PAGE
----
DEAR MISS MANNERS: When a person is facing someone behaving badly, your advice is invariably to politely/quietly distance yourself from that person. This is certainly excellent for avoiding a confrontation, but also does very little to actually improve the situation in the future.
As a society, we enforce good manners socially (and very rarely legally), but if we constantly avoid confrontation, how can that enforcement actually work?
Avoidance/mild comments do send a message, but many times these behaviors are not practical — nor, frankly, are they obvious enough (without being rude) to actually influence poor behavior.
I am not asking permission to be rude or unnecessarily confrontational, but there must be some middle ground. How do we successfully operate in that middle ground without unintentionally being rude?
GENTLE READER: No, no, Miss Manners must first correct your premise. She cannot even imagine a life in which there are no confrontations. It would have to be either unbelievably conflict-free, or hopelessly amoral and spineless.
The key questions about confrontations are “why” and “how.”
One problem, as you realize, is how to stand up forcefully for oneself or one’s principles without stooping to rudeness. But there is also an intensely practical aspect: Does the form of confrontation serve the purpose? Will it change bad behavior?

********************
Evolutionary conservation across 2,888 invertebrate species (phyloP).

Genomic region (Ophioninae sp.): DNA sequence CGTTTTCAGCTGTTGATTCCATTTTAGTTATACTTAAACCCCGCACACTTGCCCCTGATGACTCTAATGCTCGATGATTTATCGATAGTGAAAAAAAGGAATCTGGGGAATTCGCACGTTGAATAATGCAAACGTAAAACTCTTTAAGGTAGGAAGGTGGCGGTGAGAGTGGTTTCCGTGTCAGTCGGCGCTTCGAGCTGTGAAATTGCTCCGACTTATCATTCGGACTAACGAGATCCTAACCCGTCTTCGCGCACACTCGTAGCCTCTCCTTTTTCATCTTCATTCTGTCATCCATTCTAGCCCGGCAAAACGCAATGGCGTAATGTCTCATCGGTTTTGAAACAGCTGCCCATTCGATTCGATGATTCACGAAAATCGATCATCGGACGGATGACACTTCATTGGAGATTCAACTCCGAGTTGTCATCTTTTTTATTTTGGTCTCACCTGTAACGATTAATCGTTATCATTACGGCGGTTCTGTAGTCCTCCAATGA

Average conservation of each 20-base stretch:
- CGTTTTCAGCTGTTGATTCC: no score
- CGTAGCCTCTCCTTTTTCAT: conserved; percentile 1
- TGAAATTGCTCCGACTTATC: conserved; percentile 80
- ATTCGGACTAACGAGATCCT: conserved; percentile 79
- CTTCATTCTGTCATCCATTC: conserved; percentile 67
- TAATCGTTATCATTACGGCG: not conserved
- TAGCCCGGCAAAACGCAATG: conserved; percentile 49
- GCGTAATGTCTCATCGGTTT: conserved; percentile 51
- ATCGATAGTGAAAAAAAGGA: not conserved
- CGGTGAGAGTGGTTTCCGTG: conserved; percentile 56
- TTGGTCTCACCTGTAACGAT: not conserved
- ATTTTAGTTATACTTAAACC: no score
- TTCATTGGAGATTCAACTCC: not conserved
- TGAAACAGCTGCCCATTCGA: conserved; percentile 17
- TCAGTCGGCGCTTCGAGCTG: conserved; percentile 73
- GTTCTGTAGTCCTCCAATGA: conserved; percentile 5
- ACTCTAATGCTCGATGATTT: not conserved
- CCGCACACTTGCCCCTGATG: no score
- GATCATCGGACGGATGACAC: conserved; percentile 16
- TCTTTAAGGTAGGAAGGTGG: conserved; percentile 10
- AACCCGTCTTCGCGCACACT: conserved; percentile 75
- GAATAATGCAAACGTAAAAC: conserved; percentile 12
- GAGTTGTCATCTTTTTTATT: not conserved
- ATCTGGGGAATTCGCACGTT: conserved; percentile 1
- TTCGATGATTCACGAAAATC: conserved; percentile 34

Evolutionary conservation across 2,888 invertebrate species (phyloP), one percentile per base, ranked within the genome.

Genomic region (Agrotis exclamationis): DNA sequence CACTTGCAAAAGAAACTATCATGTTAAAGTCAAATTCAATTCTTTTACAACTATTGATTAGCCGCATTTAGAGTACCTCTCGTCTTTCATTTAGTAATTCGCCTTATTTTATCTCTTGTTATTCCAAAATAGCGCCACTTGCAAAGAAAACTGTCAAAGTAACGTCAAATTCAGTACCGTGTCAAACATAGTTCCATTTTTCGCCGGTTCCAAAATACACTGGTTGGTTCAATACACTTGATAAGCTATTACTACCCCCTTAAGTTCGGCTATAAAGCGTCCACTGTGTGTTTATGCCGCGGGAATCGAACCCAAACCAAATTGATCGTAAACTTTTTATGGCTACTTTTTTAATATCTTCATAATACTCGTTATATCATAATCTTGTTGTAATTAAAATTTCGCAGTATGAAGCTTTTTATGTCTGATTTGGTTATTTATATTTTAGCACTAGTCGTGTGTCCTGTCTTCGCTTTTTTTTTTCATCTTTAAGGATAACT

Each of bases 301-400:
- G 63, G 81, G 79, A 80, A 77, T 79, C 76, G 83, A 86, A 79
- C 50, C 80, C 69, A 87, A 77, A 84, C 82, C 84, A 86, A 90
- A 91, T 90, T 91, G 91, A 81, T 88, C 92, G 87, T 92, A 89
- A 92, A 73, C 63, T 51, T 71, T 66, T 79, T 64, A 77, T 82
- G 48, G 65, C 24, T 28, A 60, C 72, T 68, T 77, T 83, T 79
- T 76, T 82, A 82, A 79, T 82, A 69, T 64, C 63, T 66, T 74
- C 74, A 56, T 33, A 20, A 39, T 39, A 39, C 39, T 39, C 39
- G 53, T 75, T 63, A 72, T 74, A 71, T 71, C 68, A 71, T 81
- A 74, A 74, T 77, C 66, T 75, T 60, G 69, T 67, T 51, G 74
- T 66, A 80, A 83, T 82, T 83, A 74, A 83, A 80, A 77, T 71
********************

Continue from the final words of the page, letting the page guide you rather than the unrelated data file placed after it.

In some cases — as, for example, when citizens strive for a systemic change — it takes perseverance and fortitude. In others — such as dealing with one’s bigoted old uncle — the wiser course may be to refrain from prodding him by keeping off the offensive subjects. And scolding strangers in the street just makes them act worse.
In none of these situations does rudeness lead to success. That is why official arenas handling conflict — courts, legislatures, sports — have strict etiquette rules so that both sides are supposed to restrain from unproductive antagonisms.
Protesters win adherents by cultivating empathy, not by attacking potential supporters. Individuals are not open to instruction from people who do not show them some basic respect.
Typically, when Miss Manners advises avoiding confrontation, it is in situations where there is nothing to be gained — and possibly much to lose, as these often escalate to fights and possibly violence. Sometimes it is an associate with whom a conflict would be unproductive as well as disruptive. Nowadays, the most common instance is the person who wants to chastise a stranger for not wearing a mask, but whose presence is exactly what must be avoided.
Miss Manners’ advice is not to be understood as a failure to defend oneself or to stand up for what is right. While it is meant to discourage unnecessary abrasiveness in everyday life, it is also meant to discourage wasting emotion counterproductively. And letting offensive or unsafe people get in your face.
Yet she thoroughly understands the satisfaction of registering objections to misbehavior. That is why she is happy to supply polite ways of doing so: responding to unwarranted criticism with “I’m glad you like it,” and to nosiness with “Thank you for your interest in my private business.” These can provide dignified withdrawal from what are obviously losing battles.
Inevitably, some Gentle Reader will then denounce these approaches as “passive-aggressive.” Not really; the point is clearly made. And we could all use a little less aggressive-aggressive.”